When you first come down the stairs, the Degraves Street Subway seems a bit daunting. The long, pale pink tiled corridor with its blocked-off doorways and blotched asphalt, seems the perfect place for a mugging. A mysterious blind alley, which used to be an opening into the Mutual Store (and the earliest bowling alley in the CBD), leads off to your right. But stick with this corridor. It’s safe and is actually the route into the Campbell Arcade - a little slice of indie fringe artist-land which I think is a fine place to be.
The Degraves Street Subway and the Campbell Arcade opened in 1955, just before the 1956 Olympic Games. The salmon pink tiles, black granite columns and Art Deco shopfronts are the original 1950s decor. And, if that isn’t enough of a recommendation to visit, the old display cabinets along the subway wall have been taken over by the Platform Artists Group and show anything from cartoons to the artists themselves.
The Platform Artists Group also use Vitrine, the big display cabinet at the bottom of the stairs that lead up to Flinders Street, which used to be the bookshop of eccentric antiquarian bookseller/hoarder Richard Berry. Richard would be on hand on Fridays in case anyone was interested in buying any of the books in the glass case. He collected large amounts of ephemera, much of which is still being auctioned off 4 years after his death. When Richard died, many people left wreaths outside Vitrine.
The Arcade is a good example of Melbourne's famous bohemian arcades and lanes: it's chock full of interesting salons, shops and boutiques, and is appropriately scented by brewed coffee from the tiny Cup of Truth Coffee Bar (take a look at the photo montage on their website). The arcade shops are patronized by virtuoso shoppers looking for that original buy, as well as discerning visitors (it's on the official Melbourne Laneway tour). The afternoon I was there, 5pm bought a rush of young Japanese girls looking at brooches and necklaces.
The shops include Cat’s Meow - real girl-sized ethically-made locally-designed women’s clothing, Subject to Change - locally made clothing designs and vintage items, Corky St Clair- a jewellery maker with a “foresty” theme, Wax Museum - new and used Hip hop, Funk, Soul, Jazz beats, Reggae and Dance hall recordings (including vinyl), Lo Life - own brand skateboards and related gear and Some like it Hot - recycled clothing and locally designed bags.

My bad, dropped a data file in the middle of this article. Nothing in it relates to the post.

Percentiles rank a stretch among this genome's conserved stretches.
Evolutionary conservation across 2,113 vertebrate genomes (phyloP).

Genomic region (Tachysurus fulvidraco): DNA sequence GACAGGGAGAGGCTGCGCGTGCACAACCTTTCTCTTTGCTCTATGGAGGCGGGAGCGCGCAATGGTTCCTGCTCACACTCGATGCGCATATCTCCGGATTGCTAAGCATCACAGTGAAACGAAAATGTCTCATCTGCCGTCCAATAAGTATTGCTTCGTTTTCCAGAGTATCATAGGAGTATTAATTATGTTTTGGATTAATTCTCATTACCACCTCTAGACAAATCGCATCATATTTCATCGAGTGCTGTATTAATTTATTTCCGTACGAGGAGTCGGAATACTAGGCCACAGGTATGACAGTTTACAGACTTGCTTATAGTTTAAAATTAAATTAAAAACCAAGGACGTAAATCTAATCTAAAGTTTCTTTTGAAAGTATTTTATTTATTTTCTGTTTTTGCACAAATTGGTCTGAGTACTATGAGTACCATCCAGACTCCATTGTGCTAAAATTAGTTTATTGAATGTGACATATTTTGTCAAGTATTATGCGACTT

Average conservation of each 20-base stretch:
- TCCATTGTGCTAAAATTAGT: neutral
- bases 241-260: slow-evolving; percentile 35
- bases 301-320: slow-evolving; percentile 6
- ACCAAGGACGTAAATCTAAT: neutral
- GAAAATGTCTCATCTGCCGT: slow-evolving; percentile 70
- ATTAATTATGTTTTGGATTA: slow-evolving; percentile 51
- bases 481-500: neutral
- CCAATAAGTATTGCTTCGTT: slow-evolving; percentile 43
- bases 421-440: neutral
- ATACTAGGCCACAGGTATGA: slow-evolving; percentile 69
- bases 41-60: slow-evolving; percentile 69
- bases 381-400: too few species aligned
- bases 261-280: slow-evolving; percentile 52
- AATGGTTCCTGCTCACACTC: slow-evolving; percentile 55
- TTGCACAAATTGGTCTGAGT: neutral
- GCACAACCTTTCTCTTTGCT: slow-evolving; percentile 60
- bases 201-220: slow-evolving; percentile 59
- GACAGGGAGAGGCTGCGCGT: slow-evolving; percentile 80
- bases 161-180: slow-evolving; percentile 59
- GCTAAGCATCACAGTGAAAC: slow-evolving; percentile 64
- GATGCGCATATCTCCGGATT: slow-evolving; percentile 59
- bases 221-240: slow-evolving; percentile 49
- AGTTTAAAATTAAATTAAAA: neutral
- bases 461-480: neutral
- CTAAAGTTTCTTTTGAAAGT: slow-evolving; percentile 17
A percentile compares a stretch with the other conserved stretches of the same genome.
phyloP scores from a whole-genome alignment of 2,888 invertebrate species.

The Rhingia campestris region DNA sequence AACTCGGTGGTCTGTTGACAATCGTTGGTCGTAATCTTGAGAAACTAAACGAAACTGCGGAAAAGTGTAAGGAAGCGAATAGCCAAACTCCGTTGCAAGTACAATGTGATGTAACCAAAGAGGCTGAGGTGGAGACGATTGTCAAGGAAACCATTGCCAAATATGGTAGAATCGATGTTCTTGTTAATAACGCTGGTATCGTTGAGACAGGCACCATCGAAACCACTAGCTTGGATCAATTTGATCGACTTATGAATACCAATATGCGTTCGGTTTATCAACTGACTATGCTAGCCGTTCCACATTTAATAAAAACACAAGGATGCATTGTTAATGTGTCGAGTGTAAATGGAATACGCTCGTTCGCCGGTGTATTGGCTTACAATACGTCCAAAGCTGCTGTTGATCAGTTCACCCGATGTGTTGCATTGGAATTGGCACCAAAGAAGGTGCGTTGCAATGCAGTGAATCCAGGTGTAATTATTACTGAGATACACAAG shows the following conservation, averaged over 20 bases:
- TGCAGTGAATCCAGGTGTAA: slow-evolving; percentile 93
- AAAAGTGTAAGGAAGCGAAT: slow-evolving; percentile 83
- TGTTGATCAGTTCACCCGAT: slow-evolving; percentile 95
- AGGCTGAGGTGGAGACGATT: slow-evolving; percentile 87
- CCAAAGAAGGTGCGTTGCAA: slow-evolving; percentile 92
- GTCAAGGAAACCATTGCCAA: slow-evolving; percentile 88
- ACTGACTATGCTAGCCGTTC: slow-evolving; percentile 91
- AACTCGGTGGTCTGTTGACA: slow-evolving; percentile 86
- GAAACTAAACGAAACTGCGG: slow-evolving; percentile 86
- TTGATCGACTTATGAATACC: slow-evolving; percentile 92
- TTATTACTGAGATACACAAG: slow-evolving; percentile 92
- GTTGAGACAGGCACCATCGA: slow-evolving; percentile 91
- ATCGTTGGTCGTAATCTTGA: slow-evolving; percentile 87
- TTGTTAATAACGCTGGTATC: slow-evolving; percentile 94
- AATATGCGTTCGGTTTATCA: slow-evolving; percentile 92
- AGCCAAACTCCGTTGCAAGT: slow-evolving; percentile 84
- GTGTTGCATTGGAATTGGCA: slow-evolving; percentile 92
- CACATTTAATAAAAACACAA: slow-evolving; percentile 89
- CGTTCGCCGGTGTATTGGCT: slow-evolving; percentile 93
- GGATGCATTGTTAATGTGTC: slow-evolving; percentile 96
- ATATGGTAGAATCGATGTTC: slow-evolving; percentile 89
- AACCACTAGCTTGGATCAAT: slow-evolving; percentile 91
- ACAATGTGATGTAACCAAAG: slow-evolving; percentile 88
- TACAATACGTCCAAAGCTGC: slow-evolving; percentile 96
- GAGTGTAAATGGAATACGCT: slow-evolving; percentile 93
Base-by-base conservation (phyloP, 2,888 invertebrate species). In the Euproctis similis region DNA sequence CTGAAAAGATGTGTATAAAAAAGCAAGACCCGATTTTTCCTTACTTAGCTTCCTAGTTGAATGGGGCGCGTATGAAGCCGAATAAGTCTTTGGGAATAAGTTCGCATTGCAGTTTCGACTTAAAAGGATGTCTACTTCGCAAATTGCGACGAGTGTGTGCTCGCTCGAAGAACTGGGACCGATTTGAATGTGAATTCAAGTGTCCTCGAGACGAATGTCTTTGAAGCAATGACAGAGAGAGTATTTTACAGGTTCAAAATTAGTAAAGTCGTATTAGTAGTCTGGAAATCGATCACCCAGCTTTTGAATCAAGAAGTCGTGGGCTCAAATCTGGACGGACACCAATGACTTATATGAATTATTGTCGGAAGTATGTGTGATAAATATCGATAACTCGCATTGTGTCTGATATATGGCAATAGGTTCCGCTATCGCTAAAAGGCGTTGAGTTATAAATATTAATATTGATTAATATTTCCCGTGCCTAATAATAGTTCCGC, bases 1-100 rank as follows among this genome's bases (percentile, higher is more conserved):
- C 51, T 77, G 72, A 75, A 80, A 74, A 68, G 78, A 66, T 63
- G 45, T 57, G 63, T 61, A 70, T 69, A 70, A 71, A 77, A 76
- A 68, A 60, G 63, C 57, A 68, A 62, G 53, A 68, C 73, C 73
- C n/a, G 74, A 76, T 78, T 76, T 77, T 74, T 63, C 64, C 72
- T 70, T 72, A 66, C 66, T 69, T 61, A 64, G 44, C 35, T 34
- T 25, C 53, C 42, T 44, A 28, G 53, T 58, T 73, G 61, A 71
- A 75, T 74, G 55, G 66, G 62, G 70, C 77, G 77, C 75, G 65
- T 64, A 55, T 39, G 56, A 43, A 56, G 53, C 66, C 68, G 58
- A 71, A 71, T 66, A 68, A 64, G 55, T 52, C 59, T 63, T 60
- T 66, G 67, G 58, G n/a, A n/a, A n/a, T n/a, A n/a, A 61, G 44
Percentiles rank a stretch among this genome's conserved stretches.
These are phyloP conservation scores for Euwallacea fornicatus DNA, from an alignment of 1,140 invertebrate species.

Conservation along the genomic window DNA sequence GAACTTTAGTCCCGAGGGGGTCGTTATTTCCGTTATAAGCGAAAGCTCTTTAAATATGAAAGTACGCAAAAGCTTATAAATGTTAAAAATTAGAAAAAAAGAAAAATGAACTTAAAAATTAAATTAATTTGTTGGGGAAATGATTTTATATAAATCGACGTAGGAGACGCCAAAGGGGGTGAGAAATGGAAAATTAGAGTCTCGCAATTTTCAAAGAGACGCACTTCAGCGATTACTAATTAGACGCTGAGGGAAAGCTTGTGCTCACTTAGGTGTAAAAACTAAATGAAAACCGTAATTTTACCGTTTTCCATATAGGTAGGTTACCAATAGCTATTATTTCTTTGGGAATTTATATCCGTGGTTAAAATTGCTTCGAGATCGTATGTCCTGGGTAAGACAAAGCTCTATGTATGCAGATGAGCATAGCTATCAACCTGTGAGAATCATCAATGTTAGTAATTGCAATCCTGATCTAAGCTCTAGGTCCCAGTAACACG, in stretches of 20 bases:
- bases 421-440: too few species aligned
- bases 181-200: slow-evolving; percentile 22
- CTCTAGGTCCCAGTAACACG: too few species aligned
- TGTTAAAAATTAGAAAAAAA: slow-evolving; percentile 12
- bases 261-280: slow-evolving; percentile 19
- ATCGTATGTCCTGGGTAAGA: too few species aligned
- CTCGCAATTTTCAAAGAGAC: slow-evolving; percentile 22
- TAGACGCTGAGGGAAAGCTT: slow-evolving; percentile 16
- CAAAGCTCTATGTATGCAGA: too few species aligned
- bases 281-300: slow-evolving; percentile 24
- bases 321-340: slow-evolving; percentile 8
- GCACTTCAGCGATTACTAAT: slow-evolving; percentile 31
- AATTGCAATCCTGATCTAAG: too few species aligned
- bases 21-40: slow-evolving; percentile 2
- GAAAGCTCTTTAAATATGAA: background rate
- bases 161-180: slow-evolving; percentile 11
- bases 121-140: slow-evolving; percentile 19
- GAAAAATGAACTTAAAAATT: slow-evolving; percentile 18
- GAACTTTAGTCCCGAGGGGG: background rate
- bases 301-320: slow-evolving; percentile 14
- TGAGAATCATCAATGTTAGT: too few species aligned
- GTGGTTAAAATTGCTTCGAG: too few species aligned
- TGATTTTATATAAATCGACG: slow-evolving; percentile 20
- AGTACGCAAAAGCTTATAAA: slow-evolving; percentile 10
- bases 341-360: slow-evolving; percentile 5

Other shops are down-to-earth places serving the needs of rushing commuters. There's a newsagent, a lap-top repair shop with Internet cafe, and a hairdresser. And, in case you were interested, the Touch of Paris hairdressing salon has been run for 20 years by a retired Italian opera singer and his wife. They've cut the hair of many entertainment types, including Tony Robinson from Blackadder, Gary McDonald, Rachael Ward and Geoff Cox.
There's also The Sticky institute, a Co-Op dedicated to the making of zines - little hand-made magazines dedicated to everything from sexuality to comics about pets. Ziners love the feel of paper. If anything, the Internet and blogging has made the Zine scene stronger. When there are volunteers to staff it, the shop is one of the busiest in the arcade, full of people from Melbourne and interstate, making badges and networking.
Once you’re used to it, the Arcade has a cosy feel, disturbed only by the thunder of trams trundling along Flinders Street above. It's always been a shopping arcade, though apparently it used to be much busier before the City Loop shared the commuter traffic across 3 other stations. Even so, around 70,000 commuters pass through of a morning, and the coffee shop does a roaring trade. Even on the quiet afternoon I visited, the hairdresser had a continual stream of customers and the coffee man kept pulling coffees.
The arcade flooded last year due to blocked drains, and back in 2008 a misjudgement during roadworks on Flinders Street caused the roof over Corky St Clair and the recycled clothing shop to collapse. The traders all wish the space was more welcoming to ordinary passersby, but admit that the cheap rent makes up for this.
The subway beyond the station turnstiles is noticeably older. The walls under the station platforms have the original 1901 cream coloured tiles, and the ceiling is corrugated tin.
This ring is from a collection called Precious Nothing, contemporary jewellery work that explores how we imbue the common and everyday with preciousness. Pretty much how I feel about Flinders Street Station, if the truth be told! A mould was made of the Flinders Street Station steps and cast into gold. A photo of the artist in the process of making the ring can be seen at http://cazguiney.com/precious-nothing-2008/